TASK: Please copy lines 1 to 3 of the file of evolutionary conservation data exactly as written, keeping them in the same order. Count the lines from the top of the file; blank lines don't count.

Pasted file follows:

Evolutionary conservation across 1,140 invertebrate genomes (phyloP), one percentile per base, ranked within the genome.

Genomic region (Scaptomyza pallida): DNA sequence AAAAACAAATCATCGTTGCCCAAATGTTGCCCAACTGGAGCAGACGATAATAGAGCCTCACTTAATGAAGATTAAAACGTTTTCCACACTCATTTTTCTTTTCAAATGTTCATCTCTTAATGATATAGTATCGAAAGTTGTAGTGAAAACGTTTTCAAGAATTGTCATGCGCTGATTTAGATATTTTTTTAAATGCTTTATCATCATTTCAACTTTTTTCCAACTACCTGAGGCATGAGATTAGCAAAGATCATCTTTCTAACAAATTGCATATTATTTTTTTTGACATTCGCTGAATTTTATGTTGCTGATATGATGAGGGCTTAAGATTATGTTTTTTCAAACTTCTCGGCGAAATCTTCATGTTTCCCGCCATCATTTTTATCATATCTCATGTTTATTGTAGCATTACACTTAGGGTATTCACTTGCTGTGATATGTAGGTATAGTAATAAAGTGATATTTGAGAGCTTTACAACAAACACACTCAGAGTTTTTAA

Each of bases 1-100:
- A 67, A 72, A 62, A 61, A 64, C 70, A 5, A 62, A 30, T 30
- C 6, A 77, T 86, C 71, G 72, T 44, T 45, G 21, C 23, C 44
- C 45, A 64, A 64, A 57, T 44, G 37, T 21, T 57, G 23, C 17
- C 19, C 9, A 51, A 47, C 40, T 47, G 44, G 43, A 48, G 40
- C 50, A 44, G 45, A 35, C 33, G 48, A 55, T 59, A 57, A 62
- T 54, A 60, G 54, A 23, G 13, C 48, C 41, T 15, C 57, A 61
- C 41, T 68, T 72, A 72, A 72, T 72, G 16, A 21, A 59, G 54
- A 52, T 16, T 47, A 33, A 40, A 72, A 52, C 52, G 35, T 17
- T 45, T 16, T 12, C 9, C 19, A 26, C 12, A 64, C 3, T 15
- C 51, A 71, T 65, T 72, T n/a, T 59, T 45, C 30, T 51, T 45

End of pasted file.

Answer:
Evolutionary conservation across 1,140 invertebrate genomes (phyloP), one percentile per base, ranked within the genome.

Genomic region (Scaptomyza pallida): DNA sequence AAAAACAAATCATCGTTGCCCAAATGTTGCCCAACTGGAGCAGACGATAATAGAGCCTCACTTAATGAAGATTAAAACGTTTTCCACACTCATTTTTCTTTTCAAATGTTCATCTCTTAATGATATAGTATCGAAAGTTGTAGTGAAAACGTTTTCAAGAATTGTCATGCGCTGATTTAGATATTTTTTTAAATGCTTTATCATCATTTCAACTTTTTTCCAACTACCTGAGGCATGAGATTAGCAAAGATCATCTTTCTAACAAATTGCATATTATTTTTTTTGACATTCGCTGAATTTTATGTTGCTGATATGATGAGGGCTTAAGATTATGTTTTTTCAAACTTCTCGGCGAAATCTTCATGTTTCCCGCCATCATTTTTATCATATCTCATGTTTATTGTAGCATTACACTTAGGGTATTCACTTGCTGTGATATGTAGGTATAGTAATAAAGTGATATTTGAGAGCTTTACAACAAACACACTCAGAGTTTTTAA

Each of bases 1-100: